10. Erythrocytic (endo-erythrocytic) Cylcle The liberated Merozoites attack another set of RBCs and start the life cycle anew. This method of infection is known as autoinoculation. The life cycle in the human blood is called the Cycle of Golgi or Schizogony or Endoerythocytic cycle. Schizogony keeps up the multiplication of the parasites and their maintenance in the blood. *Schizogony *

  11. «¸îº¢ÅôÀÏî ÍÆüº¢ After schizogony has taken palce of several generations some merozoites which invade the RBCs develop into (Micro and Macro) gametocytes. The Macro Gametocyte has a small nucleus and dense food laden cytoplasm. The Micro gametocyte has a relatively large nucleus and clear cytoplasm. Their further development depends on their entry into the stomach of a female anopheles. If it does not take place they distegrate. * ¨º§…¡¸É¢ - Schizogony *

  12. Life cycle in Mosquito - SPOROGONY In the gut of mosquitoes only the mature gametocytes survive and the rest of the stages are destroyed. From the gametocytes develop gametes. The development of gametes from gametocytes is known as gametogony.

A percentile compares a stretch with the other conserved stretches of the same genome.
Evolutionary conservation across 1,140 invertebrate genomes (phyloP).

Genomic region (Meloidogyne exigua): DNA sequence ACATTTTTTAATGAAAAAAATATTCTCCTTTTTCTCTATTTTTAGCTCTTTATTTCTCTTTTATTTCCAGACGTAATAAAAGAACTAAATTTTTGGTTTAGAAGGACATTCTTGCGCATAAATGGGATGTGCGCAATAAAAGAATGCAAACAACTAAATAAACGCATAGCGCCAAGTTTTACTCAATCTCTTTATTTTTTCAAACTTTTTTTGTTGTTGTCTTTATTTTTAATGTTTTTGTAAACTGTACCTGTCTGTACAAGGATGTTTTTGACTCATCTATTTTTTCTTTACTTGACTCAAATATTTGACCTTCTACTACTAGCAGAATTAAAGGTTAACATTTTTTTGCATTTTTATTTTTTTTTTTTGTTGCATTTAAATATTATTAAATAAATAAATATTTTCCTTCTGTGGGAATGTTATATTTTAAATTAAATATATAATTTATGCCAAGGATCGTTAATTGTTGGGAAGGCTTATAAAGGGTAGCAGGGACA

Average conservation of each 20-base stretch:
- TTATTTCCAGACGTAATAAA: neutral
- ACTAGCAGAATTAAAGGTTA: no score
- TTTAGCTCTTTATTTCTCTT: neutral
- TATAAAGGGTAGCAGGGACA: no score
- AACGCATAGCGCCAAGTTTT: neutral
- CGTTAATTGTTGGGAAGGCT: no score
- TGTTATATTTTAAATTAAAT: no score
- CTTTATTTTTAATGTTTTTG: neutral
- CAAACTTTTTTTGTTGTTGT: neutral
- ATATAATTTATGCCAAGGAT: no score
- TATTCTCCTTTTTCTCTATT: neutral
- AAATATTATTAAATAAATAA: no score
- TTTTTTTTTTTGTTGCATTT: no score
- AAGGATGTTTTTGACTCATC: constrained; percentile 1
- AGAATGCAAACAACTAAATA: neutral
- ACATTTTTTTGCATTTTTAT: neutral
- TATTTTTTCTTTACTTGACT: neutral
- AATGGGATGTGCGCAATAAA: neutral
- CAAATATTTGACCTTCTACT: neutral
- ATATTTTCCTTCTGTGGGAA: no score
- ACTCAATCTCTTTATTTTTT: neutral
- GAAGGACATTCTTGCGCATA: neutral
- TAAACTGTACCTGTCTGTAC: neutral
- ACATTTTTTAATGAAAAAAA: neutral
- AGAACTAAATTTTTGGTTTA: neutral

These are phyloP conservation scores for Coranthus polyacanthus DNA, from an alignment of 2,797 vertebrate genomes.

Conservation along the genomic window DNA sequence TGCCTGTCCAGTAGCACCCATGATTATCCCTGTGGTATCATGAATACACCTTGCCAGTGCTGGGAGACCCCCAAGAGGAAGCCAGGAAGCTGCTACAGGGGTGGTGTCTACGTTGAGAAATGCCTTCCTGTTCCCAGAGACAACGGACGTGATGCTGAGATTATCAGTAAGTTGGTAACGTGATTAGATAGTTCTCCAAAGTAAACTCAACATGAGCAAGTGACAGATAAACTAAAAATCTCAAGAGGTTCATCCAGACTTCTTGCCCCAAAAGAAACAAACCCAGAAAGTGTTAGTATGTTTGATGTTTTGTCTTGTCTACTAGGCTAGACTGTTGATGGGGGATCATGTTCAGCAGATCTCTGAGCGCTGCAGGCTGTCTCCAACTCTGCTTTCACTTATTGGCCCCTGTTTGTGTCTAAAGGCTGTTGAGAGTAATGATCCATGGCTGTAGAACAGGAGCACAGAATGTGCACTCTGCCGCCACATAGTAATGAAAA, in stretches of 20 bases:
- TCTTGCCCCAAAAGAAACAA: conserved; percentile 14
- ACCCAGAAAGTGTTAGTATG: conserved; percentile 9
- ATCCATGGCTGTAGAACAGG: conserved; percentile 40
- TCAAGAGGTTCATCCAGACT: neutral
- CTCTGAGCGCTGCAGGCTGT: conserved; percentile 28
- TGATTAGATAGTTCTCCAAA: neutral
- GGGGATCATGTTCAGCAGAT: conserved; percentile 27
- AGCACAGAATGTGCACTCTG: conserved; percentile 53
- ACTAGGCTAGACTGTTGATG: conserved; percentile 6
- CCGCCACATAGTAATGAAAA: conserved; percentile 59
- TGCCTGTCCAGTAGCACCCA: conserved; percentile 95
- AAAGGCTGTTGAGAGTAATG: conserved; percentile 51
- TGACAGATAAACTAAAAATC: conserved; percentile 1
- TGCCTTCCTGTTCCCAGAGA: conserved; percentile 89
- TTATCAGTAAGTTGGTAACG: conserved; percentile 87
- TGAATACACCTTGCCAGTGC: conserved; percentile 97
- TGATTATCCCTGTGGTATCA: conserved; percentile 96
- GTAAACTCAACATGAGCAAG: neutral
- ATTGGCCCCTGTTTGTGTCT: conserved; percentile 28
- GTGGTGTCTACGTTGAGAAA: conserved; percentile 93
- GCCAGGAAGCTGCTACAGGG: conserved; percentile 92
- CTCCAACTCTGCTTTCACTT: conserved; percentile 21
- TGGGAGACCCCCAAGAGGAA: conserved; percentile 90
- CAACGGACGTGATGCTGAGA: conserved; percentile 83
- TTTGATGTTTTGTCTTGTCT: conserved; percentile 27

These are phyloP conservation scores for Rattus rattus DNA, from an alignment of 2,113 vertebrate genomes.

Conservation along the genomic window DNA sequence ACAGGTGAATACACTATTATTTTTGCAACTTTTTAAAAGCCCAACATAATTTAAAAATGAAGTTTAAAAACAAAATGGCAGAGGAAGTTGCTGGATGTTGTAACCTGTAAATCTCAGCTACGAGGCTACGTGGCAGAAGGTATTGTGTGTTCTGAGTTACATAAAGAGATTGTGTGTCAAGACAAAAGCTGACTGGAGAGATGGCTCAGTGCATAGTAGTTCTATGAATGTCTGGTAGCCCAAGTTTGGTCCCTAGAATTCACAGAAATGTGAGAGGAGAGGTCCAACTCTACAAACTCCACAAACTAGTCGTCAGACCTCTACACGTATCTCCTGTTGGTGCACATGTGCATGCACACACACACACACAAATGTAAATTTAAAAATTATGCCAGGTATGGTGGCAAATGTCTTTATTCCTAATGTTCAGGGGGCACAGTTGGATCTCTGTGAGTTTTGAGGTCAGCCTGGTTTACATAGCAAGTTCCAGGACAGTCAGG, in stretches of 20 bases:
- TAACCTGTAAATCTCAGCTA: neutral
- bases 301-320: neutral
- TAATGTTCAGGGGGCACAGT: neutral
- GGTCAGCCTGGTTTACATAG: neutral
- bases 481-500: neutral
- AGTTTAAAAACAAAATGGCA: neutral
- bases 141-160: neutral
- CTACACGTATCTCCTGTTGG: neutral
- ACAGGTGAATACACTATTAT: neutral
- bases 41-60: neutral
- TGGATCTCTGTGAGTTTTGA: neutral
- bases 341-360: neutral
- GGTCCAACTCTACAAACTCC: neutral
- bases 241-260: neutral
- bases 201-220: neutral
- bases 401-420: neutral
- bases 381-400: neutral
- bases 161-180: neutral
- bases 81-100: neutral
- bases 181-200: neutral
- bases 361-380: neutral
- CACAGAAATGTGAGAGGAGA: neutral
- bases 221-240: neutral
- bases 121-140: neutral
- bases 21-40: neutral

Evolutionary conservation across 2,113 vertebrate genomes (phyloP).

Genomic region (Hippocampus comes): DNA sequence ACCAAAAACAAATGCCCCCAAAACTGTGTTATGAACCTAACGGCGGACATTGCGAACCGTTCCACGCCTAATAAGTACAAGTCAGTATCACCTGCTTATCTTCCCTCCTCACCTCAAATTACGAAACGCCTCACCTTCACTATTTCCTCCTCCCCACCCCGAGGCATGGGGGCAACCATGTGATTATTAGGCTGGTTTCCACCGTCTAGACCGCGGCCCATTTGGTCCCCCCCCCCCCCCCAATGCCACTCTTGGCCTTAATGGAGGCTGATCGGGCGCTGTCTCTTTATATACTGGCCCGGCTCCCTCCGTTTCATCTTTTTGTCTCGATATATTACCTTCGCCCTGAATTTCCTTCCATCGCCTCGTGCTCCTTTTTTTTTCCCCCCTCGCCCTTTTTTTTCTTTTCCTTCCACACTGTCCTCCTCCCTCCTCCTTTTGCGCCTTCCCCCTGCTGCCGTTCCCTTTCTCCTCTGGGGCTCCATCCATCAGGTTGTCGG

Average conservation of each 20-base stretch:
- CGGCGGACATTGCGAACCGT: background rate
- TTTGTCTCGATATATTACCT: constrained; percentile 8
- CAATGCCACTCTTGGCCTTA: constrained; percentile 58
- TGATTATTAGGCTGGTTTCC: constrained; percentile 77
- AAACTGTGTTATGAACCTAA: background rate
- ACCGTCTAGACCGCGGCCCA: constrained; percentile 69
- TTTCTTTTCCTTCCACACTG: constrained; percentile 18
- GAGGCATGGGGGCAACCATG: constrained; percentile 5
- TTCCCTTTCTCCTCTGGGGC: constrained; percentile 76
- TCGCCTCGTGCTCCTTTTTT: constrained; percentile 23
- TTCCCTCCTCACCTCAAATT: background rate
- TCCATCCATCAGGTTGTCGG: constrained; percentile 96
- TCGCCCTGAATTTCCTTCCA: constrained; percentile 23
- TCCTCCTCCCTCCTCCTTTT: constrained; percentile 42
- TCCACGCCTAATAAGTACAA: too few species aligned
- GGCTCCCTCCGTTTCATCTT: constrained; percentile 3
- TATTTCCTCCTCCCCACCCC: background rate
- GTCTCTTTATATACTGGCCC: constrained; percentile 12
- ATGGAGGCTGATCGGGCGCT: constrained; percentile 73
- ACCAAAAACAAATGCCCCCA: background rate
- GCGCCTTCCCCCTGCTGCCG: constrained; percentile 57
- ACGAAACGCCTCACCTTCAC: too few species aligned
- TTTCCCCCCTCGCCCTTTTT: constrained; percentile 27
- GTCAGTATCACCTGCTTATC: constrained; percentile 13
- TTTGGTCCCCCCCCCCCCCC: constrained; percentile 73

13. GAMETOGONY The nucleus of micro gametocyte divides into many fragments and the cytoplasm is thrown into flagellated structures. There may be as many cytoplasmic structures as there are nuclei. The resultant cells are called the Microgametes. The Macro-gametocyte becomes female gamete or Macrogamete.

  14. Syngamy and Sporogony Inside the stmach of the mosquito the microgamete fuse with the Macrogamete and formed as Zygote. This fusion is called Syngamy. The zygote assumes as an elongated form and is capable of movement. It is known as Ookinete. Ookinete pierces the wall of the stomach and comes to lie under the outer layer of stomach wall. Syngamy and Sporogany